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10.2 Suggestions for one-week projects

The best ideas for a small one-week project stems directly from your own field; please submit a short description to the course leader and don't overestimate the work you can achieve during a week! For those who need some suggestions, here are a number of projects listed more or less in rising order of difficulty.

* Diffusion in an inhomogeneous medium.
Let the advection $ u(x)$ and diffusion coefficients $ D(x)$ vary in space, and solve the inhomogeneous advection-diffusion equation (1.3.2#eq.2) with finite elements. Using a Gaussian quadrature instead of the analytical calulation of the inner products (3.3#eq.4).

* Inhomogeneous mesh for diffusion with FEM.
Add the capability of refining the mesh using the finite elements method. Integrate analytically a sum of Lorentzian functions $ L_{[x_j,w_j]}(x)=w_j\left[w_j^2 +(x-x_j)^2\right]^{-2}$ defining the locations $ x_j$ and the weights $ w_j$ of the regions you want to refine; this leads to an expression for the inhomogeneous distribution of mesh points

$\displaystyle X_{packed}(x) = px + (1-p) \frac{\sum_{j=1}^N \arctan\left(\frac{...
...}^N \arctan\left(\frac{1-x_j}{w_j}\right) +\arctan\left(\frac{x_j}{w_j}\right)}$ (1)

Study the numerical convergence of a diffusion dominated problem in a strongly inhomogeneous medium.

* The uncertain future of a predator-prey system.
During uncertain (stochastic) feeding conditions, the Volterra-Lotka system of equations (exercise 1.02) could be replaced by a stochastic differential equation describing an ensemble of possible outcomes. Study the evolution of the density distribution of the possible population using a Monte Carlo method; check the possibility of an extinction simply by ``bad luck''. Show that your solution converges for small time steps.

* Wave equation as a driven problem.
Implement a computational scheme to solve the equation describing forced oscillation in a weakly absorbing and bounded medium

$\displaystyle \frac{\partial^2 f}{\partial t^2} -c^2 \frac{\partial^2 f}{\partial x^2} = S_{\omega_0}(x,t) -2\nu\frac{\partial f}{\partial t}$ (2)

Choose a source $ S_{\omega_0}(x,t)=S_0\exp(x^2/\Delta^2)\sin(\omega_0 t)$ smoothly distributed inside the cavity $ x\in[-L/2;L/2]$ and a sink $ \nu\ll\omega_0\simeq 2\pi c/L$ that is sufficiently small to allow the perturbations to propagate and reflect. Vary the driving frequency $ \omega_0$ and study the possibility of exciting resonances inside the cavity.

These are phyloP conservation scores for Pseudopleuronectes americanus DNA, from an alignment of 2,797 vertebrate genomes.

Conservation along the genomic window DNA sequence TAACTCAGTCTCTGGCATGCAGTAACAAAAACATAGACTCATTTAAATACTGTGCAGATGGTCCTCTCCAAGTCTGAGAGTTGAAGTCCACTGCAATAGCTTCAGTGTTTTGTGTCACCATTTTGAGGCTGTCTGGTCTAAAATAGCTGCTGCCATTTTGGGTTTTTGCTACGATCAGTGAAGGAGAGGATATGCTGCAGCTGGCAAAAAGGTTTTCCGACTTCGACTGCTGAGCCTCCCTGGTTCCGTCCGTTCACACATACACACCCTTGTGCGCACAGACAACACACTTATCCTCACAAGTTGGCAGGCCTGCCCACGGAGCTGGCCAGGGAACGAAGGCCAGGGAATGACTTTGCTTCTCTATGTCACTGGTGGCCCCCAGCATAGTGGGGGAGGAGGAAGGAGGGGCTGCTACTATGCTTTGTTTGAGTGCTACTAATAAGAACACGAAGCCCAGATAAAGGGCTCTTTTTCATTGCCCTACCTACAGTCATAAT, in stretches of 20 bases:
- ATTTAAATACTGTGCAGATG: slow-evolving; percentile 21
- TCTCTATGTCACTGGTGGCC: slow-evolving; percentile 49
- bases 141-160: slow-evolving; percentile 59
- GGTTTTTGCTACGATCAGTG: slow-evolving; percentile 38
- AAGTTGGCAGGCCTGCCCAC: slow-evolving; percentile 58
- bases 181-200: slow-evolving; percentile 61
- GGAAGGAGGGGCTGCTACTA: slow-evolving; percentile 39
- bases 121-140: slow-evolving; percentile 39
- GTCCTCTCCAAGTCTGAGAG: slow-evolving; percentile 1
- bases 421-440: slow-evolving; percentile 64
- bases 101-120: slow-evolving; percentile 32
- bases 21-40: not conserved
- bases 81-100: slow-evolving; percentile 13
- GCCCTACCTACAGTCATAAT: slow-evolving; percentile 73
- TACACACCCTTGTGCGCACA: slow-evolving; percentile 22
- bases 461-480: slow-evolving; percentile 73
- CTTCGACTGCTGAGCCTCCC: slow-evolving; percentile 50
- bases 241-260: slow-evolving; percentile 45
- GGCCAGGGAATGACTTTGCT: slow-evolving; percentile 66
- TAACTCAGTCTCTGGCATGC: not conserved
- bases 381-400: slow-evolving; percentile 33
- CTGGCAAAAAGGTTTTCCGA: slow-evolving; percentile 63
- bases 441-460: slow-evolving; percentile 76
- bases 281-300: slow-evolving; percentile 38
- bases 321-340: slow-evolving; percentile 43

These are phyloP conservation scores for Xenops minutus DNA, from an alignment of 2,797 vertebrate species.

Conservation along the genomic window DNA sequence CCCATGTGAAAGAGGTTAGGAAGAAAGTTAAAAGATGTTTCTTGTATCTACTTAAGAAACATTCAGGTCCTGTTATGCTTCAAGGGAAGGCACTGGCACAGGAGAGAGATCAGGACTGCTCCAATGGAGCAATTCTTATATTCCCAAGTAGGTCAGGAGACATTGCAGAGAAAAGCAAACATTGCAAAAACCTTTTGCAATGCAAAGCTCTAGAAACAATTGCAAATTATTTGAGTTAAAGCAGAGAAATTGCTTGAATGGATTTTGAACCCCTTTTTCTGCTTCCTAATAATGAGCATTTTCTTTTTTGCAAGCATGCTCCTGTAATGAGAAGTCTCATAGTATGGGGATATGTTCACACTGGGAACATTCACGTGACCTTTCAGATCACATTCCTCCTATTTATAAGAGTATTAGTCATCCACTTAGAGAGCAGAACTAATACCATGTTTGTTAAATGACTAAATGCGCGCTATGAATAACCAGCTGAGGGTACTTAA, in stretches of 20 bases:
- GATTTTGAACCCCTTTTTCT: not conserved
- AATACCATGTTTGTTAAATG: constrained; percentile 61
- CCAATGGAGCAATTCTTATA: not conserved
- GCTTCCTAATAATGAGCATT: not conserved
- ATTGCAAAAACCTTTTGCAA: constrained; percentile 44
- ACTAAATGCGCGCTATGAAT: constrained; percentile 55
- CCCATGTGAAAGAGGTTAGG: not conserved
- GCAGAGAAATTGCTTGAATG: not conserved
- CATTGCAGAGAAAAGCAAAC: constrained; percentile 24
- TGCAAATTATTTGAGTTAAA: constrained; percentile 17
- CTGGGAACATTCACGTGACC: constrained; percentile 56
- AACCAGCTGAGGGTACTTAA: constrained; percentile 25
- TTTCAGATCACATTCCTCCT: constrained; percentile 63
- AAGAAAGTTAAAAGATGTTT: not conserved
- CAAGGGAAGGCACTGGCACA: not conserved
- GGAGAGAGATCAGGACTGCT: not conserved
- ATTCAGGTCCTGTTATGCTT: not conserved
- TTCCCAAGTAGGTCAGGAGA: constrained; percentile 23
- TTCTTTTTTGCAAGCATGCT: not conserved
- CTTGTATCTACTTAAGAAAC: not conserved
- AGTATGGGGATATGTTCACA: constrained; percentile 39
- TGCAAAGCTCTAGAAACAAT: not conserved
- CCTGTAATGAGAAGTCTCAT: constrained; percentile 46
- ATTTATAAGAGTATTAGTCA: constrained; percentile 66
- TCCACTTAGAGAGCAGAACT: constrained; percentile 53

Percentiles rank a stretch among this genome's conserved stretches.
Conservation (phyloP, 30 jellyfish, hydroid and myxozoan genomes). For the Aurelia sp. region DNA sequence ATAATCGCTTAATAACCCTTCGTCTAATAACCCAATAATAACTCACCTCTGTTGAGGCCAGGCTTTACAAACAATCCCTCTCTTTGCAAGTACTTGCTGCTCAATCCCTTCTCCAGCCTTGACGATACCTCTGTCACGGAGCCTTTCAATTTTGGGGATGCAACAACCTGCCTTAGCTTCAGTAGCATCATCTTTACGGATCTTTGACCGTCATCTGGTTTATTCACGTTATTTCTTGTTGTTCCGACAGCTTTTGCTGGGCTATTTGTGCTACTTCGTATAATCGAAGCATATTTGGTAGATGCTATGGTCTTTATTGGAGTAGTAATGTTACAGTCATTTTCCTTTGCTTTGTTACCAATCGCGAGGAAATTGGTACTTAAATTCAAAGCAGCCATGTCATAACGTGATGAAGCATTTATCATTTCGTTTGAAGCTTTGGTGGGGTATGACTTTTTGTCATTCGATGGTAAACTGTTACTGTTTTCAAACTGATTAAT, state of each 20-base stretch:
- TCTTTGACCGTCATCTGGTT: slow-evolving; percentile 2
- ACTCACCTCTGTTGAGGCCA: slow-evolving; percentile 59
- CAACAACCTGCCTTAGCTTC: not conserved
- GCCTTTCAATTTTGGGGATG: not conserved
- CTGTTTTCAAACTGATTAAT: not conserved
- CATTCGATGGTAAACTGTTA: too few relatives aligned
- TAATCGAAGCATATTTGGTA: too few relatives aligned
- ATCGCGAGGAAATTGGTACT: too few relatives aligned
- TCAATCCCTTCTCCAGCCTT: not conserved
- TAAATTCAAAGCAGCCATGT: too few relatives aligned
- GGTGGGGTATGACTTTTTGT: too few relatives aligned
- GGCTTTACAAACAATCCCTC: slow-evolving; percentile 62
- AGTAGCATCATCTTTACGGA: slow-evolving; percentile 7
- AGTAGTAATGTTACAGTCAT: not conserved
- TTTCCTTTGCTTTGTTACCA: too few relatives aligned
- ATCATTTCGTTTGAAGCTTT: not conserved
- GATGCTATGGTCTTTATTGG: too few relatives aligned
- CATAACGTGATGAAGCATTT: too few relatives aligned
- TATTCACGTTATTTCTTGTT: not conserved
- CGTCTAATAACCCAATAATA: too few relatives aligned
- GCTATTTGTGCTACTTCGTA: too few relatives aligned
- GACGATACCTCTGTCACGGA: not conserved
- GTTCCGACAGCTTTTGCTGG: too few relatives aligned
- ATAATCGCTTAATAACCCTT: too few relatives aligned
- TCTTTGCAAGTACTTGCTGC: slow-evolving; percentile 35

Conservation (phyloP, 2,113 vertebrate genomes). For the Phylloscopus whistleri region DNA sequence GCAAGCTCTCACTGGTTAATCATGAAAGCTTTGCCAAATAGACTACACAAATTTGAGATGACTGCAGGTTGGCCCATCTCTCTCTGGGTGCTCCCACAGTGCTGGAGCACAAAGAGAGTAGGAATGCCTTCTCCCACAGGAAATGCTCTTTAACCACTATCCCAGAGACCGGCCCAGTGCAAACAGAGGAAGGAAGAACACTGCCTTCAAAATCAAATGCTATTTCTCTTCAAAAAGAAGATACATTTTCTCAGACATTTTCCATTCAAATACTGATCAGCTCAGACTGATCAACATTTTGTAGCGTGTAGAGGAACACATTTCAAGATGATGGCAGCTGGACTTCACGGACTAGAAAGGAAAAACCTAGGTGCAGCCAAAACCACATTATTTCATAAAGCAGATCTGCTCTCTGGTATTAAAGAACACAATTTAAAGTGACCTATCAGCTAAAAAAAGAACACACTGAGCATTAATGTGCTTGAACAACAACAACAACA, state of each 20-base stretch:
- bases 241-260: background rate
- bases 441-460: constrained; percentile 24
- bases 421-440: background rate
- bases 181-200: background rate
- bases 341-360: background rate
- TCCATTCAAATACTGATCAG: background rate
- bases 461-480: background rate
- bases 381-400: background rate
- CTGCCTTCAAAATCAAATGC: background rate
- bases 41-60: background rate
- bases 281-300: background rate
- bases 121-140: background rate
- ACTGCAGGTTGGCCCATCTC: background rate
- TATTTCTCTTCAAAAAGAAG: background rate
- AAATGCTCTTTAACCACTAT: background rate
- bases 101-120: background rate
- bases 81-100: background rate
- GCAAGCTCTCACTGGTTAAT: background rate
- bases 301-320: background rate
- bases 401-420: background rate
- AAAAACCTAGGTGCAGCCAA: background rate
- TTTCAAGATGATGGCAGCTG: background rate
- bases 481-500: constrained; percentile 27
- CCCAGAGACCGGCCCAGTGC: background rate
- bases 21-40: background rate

* Particle weight.
Apply individual weights $ w_i$ to the particles in the Monte Carlo solver. Try to reduce the amount of noise at low levels in a steady state solution (e.g. exercise 5.04) by splitting particles with $ w_i>w_{\rm limit}(x)$ . Try to find a good maximum weight function  $ w_{\rm limit}(x)$ . After a while some particles will be to heavy. Solve this by re-discretizing the distribution with discretize(new ShapeNumerical(this)). The particle weight should be used to increase the accuracy in discretization. To complete this project, you will have to change the projection, the discretization and learn the Java Vector class.

* Option pricing.
Having implemented the FD and FEM schemes for the price of European and American options (exercises 2.05 and 3.07), complete this project implementing a MC solver for a out-barrier option, which looses all its value when the underlying exceeds a certain value. Validate each scheme with comparisons in the parameter range where all three overlap.

* Bose-Einstein condensation.
Start with the linear Schrödinger equation

$\displaystyle i\frac{\partial \psi}{\partial t} = \left[ -\frac{\partial^2}{\partial x^2} + V(x) \right] \psi$ (3)

normalized with Plank's constant $ \hbar=1$ and a particle mass $ m=1/2$ and use two different schemes to calculate the scattering of a wavepacket by a simple one-dimensional potential $ V(x)$ . Having validated your schemes with analytical results, solve the non-linear equation describing the Bose-Einstein condensation in a parabolic trapping potential $ V(r)=\frac{\alpha}{2}r^2$ with cylindrical symmetry

$\displaystyle i\frac{\partial \psi}{\partial t} = \left[ -\frac{1}{r}\frac{\par...
...\frac{\partial }{\partial r}\right) + V(r) + 2\pi a \mid\psi\mid^2 \right] \psi$ (4)

where the parameter $ a$ defines the scattering length.

* Slowing down of beams.
The slowing down of a beam in a collisional medium is given by

$\displaystyle \frac{\partial f(x,v,t)}{\partial t} + v\frac{\partial f(x,v,t)}{...
...frac{\partial }{\partial v}\left(D_p\frac{\partial f(x,v,t)}{\partial v}\right)$ (5)

Use Monte Carlo for solving the beam distribution function. Identify the drift and diffusion coefficients in $ x$ and $ v$ . Start the pulse to the left with $ v=v_0$ . Modify $ v_p$ and $ D_p$ in order to get a nice slowing down of the pulse.

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